A bronze statue of country music legend Charley Pride will be unveiled outside the historic Ryman Auditorium in Nashville, TN as a tribute to his legacy. The memorial will be displayed on the Ryman’s Icon Walk, alongside statues of other classic country musicians including Loretta Lynn, Bill Monroe, and Little Jimmy Dickens. The unveiling ceremony was originally slated to take place on Wednesday, March 29 at 2:30 pm, but has since been postponed to Wednesday, April 12 at 2:30pm. The event is open to the public.
Charley Pride was a country music singer, guitarist, and songwriter who achieved great success in the 1960s and 1970s. He was one of the first African American artists to make a name for himself in the country music scene, creating a pathway for people of color in the industry. He became known for hits such as “Kiss an Angel Good Mornin‘” and “Is Anybody Goin’ to San Antone.” Pride was born on March 18, 1934, in Sledge, Mississippi, and he passed away in 2020, due to complications from COVID-19.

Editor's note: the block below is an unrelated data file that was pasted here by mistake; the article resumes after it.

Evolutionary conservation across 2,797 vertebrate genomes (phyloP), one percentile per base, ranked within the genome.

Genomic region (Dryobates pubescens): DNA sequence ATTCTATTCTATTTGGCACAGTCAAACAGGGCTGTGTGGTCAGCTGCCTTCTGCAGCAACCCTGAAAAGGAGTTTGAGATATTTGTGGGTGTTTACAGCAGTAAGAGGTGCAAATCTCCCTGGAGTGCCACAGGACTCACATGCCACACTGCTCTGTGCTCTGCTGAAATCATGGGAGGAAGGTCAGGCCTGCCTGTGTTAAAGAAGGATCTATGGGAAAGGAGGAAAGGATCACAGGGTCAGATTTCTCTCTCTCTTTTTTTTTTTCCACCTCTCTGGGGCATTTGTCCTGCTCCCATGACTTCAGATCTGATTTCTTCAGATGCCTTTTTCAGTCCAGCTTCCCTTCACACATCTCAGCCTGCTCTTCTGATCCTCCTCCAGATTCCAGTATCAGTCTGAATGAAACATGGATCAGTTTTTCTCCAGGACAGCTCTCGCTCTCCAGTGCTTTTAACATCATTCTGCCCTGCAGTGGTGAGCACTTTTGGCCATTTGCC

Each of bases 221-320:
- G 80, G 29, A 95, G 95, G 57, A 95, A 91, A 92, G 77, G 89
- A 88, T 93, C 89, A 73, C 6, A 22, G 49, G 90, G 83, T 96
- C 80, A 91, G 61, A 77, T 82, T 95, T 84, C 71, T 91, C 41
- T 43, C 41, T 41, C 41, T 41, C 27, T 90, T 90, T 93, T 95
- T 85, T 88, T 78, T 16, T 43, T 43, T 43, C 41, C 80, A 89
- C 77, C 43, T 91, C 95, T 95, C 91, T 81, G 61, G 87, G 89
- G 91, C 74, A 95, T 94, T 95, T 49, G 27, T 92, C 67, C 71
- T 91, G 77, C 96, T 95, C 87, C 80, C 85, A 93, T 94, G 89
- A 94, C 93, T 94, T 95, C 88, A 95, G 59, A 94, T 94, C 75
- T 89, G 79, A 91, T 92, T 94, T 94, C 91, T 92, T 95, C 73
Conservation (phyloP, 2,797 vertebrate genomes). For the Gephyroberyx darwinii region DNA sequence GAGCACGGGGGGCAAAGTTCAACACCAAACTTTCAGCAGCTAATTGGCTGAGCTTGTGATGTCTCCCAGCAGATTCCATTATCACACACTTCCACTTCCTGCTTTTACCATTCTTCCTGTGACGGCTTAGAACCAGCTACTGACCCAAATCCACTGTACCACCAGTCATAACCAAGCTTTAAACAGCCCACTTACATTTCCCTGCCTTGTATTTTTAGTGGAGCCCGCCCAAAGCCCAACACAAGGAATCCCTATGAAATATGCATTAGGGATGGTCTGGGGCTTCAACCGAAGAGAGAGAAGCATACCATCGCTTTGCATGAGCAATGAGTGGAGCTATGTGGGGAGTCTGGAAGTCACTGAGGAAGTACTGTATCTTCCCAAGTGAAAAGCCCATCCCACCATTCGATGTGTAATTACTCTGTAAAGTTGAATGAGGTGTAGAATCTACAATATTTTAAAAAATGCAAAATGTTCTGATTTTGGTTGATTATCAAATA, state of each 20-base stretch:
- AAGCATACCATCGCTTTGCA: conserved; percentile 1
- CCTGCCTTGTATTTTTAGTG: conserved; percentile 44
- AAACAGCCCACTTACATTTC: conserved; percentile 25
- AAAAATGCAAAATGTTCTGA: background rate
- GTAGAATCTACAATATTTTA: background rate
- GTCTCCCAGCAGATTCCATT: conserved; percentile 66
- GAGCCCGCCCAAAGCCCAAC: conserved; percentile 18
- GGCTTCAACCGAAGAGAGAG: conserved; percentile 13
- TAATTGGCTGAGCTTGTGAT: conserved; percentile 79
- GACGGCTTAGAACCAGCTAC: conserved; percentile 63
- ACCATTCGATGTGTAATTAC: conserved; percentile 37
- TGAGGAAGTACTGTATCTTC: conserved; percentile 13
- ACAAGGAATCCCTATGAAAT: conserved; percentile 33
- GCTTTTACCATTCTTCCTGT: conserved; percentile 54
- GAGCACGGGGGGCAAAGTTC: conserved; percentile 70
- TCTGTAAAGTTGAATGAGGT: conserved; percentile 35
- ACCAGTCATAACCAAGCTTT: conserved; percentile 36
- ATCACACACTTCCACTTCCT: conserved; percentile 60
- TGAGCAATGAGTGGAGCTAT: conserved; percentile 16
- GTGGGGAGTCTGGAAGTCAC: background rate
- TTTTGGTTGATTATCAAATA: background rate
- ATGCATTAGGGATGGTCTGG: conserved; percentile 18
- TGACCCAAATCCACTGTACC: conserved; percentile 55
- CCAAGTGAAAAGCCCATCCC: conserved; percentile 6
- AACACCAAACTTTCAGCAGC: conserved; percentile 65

Despite facing racial barriers in the industry, Pride became one of the most successful country musicians of his time, with over 50 top-10 hits on the country charts. He was also the first black performer to appear at the Grand Ole Opry in Nashville and to win the CMA Entertainer of the Year award. His legacy continues to inspire generations of musicians.